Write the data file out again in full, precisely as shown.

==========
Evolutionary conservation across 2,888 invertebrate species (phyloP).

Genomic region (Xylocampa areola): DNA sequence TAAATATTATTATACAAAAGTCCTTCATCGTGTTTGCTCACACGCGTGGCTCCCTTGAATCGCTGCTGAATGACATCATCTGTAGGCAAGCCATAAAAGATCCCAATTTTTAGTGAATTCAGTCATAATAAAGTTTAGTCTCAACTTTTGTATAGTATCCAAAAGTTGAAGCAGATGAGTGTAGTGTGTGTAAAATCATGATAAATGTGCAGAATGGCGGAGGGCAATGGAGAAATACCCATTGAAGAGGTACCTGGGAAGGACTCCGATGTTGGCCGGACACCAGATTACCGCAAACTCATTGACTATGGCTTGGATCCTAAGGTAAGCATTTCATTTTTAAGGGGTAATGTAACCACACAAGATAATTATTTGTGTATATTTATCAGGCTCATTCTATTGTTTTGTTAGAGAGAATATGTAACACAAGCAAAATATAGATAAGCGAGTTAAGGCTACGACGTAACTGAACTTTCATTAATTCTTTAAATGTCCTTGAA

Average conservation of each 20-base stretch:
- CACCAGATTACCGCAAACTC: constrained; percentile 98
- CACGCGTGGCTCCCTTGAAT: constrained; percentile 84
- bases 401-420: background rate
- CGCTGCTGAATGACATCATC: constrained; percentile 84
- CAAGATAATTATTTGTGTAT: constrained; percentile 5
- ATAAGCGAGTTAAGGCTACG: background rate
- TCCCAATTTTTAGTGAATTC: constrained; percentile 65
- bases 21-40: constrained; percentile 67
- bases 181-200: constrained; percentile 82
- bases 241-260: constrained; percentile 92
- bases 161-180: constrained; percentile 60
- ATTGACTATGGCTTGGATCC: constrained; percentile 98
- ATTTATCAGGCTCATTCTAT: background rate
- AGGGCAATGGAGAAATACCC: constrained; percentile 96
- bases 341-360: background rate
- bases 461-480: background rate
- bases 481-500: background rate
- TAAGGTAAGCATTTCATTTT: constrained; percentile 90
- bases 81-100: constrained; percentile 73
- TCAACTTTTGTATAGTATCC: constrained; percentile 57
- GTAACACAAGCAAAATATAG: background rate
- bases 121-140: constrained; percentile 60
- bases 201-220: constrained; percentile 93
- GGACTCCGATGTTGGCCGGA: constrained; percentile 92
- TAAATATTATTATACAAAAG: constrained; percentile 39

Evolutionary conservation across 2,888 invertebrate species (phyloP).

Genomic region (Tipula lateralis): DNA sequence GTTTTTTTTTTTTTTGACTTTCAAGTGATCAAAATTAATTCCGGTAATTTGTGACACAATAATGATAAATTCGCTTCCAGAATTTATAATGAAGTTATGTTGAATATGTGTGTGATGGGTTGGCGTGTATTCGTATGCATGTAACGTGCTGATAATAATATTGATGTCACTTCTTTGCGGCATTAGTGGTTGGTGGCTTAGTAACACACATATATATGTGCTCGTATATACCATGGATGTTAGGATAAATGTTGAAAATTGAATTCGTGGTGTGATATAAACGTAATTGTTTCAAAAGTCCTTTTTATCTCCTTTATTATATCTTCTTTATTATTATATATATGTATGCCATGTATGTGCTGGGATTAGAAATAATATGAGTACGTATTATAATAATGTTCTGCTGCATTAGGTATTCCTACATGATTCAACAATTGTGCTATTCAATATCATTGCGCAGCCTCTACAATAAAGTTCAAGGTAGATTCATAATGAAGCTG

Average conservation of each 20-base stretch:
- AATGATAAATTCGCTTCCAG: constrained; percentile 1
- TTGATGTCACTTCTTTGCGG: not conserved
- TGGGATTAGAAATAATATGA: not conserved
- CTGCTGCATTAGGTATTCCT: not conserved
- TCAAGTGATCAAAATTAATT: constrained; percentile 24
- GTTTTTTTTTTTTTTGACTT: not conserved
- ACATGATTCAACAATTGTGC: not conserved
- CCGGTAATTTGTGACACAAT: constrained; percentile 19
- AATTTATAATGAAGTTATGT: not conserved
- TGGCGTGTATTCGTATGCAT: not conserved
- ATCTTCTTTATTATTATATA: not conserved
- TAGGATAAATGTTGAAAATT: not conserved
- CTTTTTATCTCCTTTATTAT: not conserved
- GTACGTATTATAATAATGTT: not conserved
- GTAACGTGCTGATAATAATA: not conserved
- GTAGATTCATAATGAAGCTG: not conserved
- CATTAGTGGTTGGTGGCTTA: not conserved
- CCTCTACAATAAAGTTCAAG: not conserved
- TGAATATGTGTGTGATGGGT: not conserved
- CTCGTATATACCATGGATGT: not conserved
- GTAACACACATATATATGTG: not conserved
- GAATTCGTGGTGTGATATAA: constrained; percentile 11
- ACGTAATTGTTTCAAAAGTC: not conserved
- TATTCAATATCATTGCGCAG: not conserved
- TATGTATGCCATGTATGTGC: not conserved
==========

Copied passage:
Evolutionary conservation across 2,888 invertebrate species (phyloP).

Genomic region (Xylocampa areola): DNA sequence TAAATATTATTATACAAAAGTCCTTCATCGTGTTTGCTCACACGCGTGGCTCCCTTGAATCGCTGCTGAATGACATCATCTGTAGGCAAGCCATAAAAGATCCCAATTTTTAGTGAATTCAGTCATAATAAAGTTTAGTCTCAACTTTTGTATAGTATCCAAAAGTTGAAGCAGATGAGTGTAGTGTGTGTAAAATCATGATAAATGTGCAGAATGGCGGAGGGCAATGGAGAAATACCCATTGAAGAGGTACCTGGGAAGGACTCCGATGTTGGCCGGACACCAGATTACCGCAAACTCATTGACTATGGCTTGGATCCTAAGGTAAGCATTTCATTTTTAAGGGGTAATGTAACCACACAAGATAATTATTTGTGTATATTTATCAGGCTCATTCTATTGTTTTGTTAGAGAGAATATGTAACACAAGCAAAATATAGATAAGCGAGTTAAGGCTACGACGTAACTGAACTTTCATTAATTCTTTAAATGTCCTTGAA

Average conservation of each 20-base stretch:
- CACCAGATTACCGCAAACTC: constrained; percentile 98
- CACGCGTGGCTCCCTTGAAT: constrained; percentile 84
- bases 401-420: background rate
- CGCTGCTGAATGACATCATC: constrained; percentile 84
- CAAGATAATTATTTGTGTAT: constrained; percentile 5
- ATAAGCGAGTTAAGGCTACG: background rate
- TCCCAATTTTTAGTGAATTC: constrained; percentile 65
- bases 21-40: constrained; percentile 67
- bases 181-200: constrained; percentile 82
- bases 241-260: constrained; percentile 92
- bases 161-180: constrained; percentile 60
- ATTGACTATGGCTTGGATCC: constrained; percentile 98
- ATTTATCAGGCTCATTCTAT: background rate
- AGGGCAATGGAGAAATACCC: constrained; percentile 96
- bases 341-360: background rate
- bases 461-480: background rate
- bases 481-500: background rate
- TAAGGTAAGCATTTCATTTT: constrained; percentile 90
- bases 81-100: constrained; percentile 73
- TCAACTTTTGTATAGTATCC: constrained; percentile 57
- GTAACACAAGCAAAATATAG: background rate
- bases 121-140: constrained; percentile 60
- bases 201-220: constrained; percentile 93
- GGACTCCGATGTTGGCCGGA: constrained; percentile 92
- TAAATATTATTATACAAAAG: constrained; percentile 39

Evolutionary conservation across 2,888 invertebrate species (phyloP).

Genomic region (Tipula lateralis): DNA sequence GTTTTTTTTTTTTTTGACTTTCAAGTGATCAAAATTAATTCCGGTAATTTGTGACACAATAATGATAAATTCGCTTCCAGAATTTATAATGAAGTTATGTTGAATATGTGTGTGATGGGTTGGCGTGTATTCGTATGCATGTAACGTGCTGATAATAATATTGATGTCACTTCTTTGCGGCATTAGTGGTTGGTGGCTTAGTAACACACATATATATGTGCTCGTATATACCATGGATGTTAGGATAAATGTTGAAAATTGAATTCGTGGTGTGATATAAACGTAATTGTTTCAAAAGTCCTTTTTATCTCCTTTATTATATCTTCTTTATTATTATATATATGTATGCCATGTATGTGCTGGGATTAGAAATAATATGAGTACGTATTATAATAATGTTCTGCTGCATTAGGTATTCCTACATGATTCAACAATTGTGCTATTCAATATCATTGCGCAGCCTCTACAATAAAGTTCAAGGTAGATTCATAATGAAGCTG

Average conservation of each 20-base stretch:
- AATGATAAATTCGCTTCCAG: constrained; percentile 1
- TTGATGTCACTTCTTTGCGG: not conserved
- TGGGATTAGAAATAATATGA: not conserved
- CTGCTGCATTAGGTATTCCT: not conserved
- TCAAGTGATCAAAATTAATT: constrained; percentile 24
- GTTTTTTTTTTTTTTGACTT: not conserved
- ACATGATTCAACAATTGTGC: not conserved
- CCGGTAATTTGTGACACAAT: constrained; percentile 19
- AATTTATAATGAAGTTATGT: not conserved
- TGGCGTGTATTCGTATGCAT: not conserved
- ATCTTCTTTATTATTATATA: not conserved
- TAGGATAAATGTTGAAAATT: not conserved
- CTTTTTATCTCCTTTATTAT: not conserved
- GTACGTATTATAATAATGTT: not conserved
- GTAACGTGCTGATAATAATA: not conserved
- GTAGATTCATAATGAAGCTG: not conserved
- CATTAGTGGTTGGTGGCTTA: not conserved
- CCTCTACAATAAAGTTCAAG: not conserved
- TGAATATGTGTGTGATGGGT: not conserved
- CTCGTATATACCATGGATGT: not conserved
- GTAACACACATATATATGTG: not conserved
- GAATTCGTGGTGTGATATAA: constrained; percentile 11
- ACGTAATTGTTTCAAAAGTC: not conserved
- TATTCAATATCATTGCGCAG: not conserved
- TATGTATGCCATGTATGTGC: not conserved